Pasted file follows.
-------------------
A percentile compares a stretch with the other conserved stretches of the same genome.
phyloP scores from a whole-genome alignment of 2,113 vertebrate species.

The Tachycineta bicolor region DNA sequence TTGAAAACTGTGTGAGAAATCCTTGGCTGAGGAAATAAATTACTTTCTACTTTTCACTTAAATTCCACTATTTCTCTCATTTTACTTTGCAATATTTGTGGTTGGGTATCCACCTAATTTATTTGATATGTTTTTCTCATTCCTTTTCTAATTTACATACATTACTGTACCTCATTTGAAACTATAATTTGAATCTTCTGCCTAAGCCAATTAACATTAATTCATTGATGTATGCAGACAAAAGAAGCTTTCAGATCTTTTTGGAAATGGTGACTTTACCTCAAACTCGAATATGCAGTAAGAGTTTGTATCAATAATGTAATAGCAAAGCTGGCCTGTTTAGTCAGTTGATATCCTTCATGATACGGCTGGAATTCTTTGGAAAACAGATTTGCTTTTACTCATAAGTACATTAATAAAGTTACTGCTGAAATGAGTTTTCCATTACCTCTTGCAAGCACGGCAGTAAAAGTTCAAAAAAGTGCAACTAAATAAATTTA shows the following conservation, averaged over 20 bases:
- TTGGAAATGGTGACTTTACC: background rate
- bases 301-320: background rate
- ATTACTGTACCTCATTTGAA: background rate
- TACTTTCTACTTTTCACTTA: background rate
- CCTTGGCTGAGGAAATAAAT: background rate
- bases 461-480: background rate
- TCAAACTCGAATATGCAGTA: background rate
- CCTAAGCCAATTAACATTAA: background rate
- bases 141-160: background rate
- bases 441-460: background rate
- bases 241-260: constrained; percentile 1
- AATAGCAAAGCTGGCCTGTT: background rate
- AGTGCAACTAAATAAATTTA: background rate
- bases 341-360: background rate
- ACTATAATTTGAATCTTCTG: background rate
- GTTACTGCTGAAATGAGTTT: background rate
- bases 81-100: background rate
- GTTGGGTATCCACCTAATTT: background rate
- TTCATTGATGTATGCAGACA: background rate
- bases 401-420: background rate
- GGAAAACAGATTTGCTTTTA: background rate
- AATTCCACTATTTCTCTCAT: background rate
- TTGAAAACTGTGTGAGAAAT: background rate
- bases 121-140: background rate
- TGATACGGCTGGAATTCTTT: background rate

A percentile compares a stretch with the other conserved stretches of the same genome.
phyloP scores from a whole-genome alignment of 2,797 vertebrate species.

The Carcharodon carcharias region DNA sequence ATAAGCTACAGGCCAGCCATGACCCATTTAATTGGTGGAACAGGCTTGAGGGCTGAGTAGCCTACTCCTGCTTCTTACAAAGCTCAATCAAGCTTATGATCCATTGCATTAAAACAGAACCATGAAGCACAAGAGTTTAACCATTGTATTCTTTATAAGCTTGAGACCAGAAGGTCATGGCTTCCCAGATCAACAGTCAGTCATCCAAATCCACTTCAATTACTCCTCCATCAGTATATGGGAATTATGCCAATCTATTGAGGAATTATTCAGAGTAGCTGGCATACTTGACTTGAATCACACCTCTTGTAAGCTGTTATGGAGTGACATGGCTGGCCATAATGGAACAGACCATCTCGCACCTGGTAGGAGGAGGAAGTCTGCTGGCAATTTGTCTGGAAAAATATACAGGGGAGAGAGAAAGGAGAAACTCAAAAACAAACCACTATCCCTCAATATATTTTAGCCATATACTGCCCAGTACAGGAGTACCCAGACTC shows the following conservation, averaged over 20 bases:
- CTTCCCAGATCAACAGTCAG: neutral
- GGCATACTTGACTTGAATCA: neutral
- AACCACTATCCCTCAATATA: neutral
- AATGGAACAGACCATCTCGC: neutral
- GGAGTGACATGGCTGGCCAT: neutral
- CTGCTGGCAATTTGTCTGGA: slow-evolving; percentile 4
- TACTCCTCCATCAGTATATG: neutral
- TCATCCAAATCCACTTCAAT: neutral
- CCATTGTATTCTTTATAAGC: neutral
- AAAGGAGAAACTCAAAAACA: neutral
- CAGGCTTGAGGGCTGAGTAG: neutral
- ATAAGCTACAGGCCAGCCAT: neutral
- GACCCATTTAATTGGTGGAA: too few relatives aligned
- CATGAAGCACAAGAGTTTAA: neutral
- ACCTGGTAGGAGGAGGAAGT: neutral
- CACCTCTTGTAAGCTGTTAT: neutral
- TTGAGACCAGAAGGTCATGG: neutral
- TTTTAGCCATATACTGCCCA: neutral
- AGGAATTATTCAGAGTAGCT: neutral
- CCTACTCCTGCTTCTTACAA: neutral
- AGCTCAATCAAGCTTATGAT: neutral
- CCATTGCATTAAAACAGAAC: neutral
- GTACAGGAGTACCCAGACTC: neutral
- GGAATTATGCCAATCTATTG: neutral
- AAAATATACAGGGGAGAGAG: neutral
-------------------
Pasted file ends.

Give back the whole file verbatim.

A percentile compares a stretch with the other conserved stretches of the same genome.
phyloP scores from a whole-genome alignment of 2,113 vertebrate species.

The Tachycineta bicolor region DNA sequence TTGAAAACTGTGTGAGAAATCCTTGGCTGAGGAAATAAATTACTTTCTACTTTTCACTTAAATTCCACTATTTCTCTCATTTTACTTTGCAATATTTGTGGTTGGGTATCCACCTAATTTATTTGATATGTTTTTCTCATTCCTTTTCTAATTTACATACATTACTGTACCTCATTTGAAACTATAATTTGAATCTTCTGCCTAAGCCAATTAACATTAATTCATTGATGTATGCAGACAAAAGAAGCTTTCAGATCTTTTTGGAAATGGTGACTTTACCTCAAACTCGAATATGCAGTAAGAGTTTGTATCAATAATGTAATAGCAAAGCTGGCCTGTTTAGTCAGTTGATATCCTTCATGATACGGCTGGAATTCTTTGGAAAACAGATTTGCTTTTACTCATAAGTACATTAATAAAGTTACTGCTGAAATGAGTTTTCCATTACCTCTTGCAAGCACGGCAGTAAAAGTTCAAAAAAGTGCAACTAAATAAATTTA shows the following conservation, averaged over 20 bases:
- TTGGAAATGGTGACTTTACC: background rate
- bases 301-320: background rate
- ATTACTGTACCTCATTTGAA: background rate
- TACTTTCTACTTTTCACTTA: background rate
- CCTTGGCTGAGGAAATAAAT: background rate
- bases 461-480: background rate
- TCAAACTCGAATATGCAGTA: background rate
- CCTAAGCCAATTAACATTAA: background rate
- bases 141-160: background rate
- bases 441-460: background rate
- bases 241-260: constrained; percentile 1
- AATAGCAAAGCTGGCCTGTT: background rate
- AGTGCAACTAAATAAATTTA: background rate
- bases 341-360: background rate
- ACTATAATTTGAATCTTCTG: background rate
- GTTACTGCTGAAATGAGTTT: background rate
- bases 81-100: background rate
- GTTGGGTATCCACCTAATTT: background rate
- TTCATTGATGTATGCAGACA: background rate
- bases 401-420: background rate
- GGAAAACAGATTTGCTTTTA: background rate
- AATTCCACTATTTCTCTCAT: background rate
- TTGAAAACTGTGTGAGAAAT: background rate
- bases 121-140: background rate
- TGATACGGCTGGAATTCTTT: background rate

A percentile compares a stretch with the other conserved stretches of the same genome.
phyloP scores from a whole-genome alignment of 2,797 vertebrate species.

The Carcharodon carcharias region DNA sequence ATAAGCTACAGGCCAGCCATGACCCATTTAATTGGTGGAACAGGCTTGAGGGCTGAGTAGCCTACTCCTGCTTCTTACAAAGCTCAATCAAGCTTATGATCCATTGCATTAAAACAGAACCATGAAGCACAAGAGTTTAACCATTGTATTCTTTATAAGCTTGAGACCAGAAGGTCATGGCTTCCCAGATCAACAGTCAGTCATCCAAATCCACTTCAATTACTCCTCCATCAGTATATGGGAATTATGCCAATCTATTGAGGAATTATTCAGAGTAGCTGGCATACTTGACTTGAATCACACCTCTTGTAAGCTGTTATGGAGTGACATGGCTGGCCATAATGGAACAGACCATCTCGCACCTGGTAGGAGGAGGAAGTCTGCTGGCAATTTGTCTGGAAAAATATACAGGGGAGAGAGAAAGGAGAAACTCAAAAACAAACCACTATCCCTCAATATATTTTAGCCATATACTGCCCAGTACAGGAGTACCCAGACTC shows the following conservation, averaged over 20 bases:
- CTTCCCAGATCAACAGTCAG: neutral
- GGCATACTTGACTTGAATCA: neutral
- AACCACTATCCCTCAATATA: neutral
- AATGGAACAGACCATCTCGC: neutral
- GGAGTGACATGGCTGGCCAT: neutral
- CTGCTGGCAATTTGTCTGGA: slow-evolving; percentile 4
- TACTCCTCCATCAGTATATG: neutral
- TCATCCAAATCCACTTCAAT: neutral
- CCATTGTATTCTTTATAAGC: neutral
- AAAGGAGAAACTCAAAAACA: neutral
- CAGGCTTGAGGGCTGAGTAG: neutral
- ATAAGCTACAGGCCAGCCAT: neutral
- GACCCATTTAATTGGTGGAA: too few relatives aligned
- CATGAAGCACAAGAGTTTAA: neutral
- ACCTGGTAGGAGGAGGAAGT: neutral
- CACCTCTTGTAAGCTGTTAT: neutral
- TTGAGACCAGAAGGTCATGG: neutral
- TTTTAGCCATATACTGCCCA: neutral
- AGGAATTATTCAGAGTAGCT: neutral
- CCTACTCCTGCTTCTTACAA: neutral
- AGCTCAATCAAGCTTATGAT: neutral
- CCATTGCATTAAAACAGAAC: neutral
- GTACAGGAGTACCCAGACTC: neutral
- GGAATTATGCCAATCTATTG: neutral
- AAAATATACAGGGGAGAGAG: neutral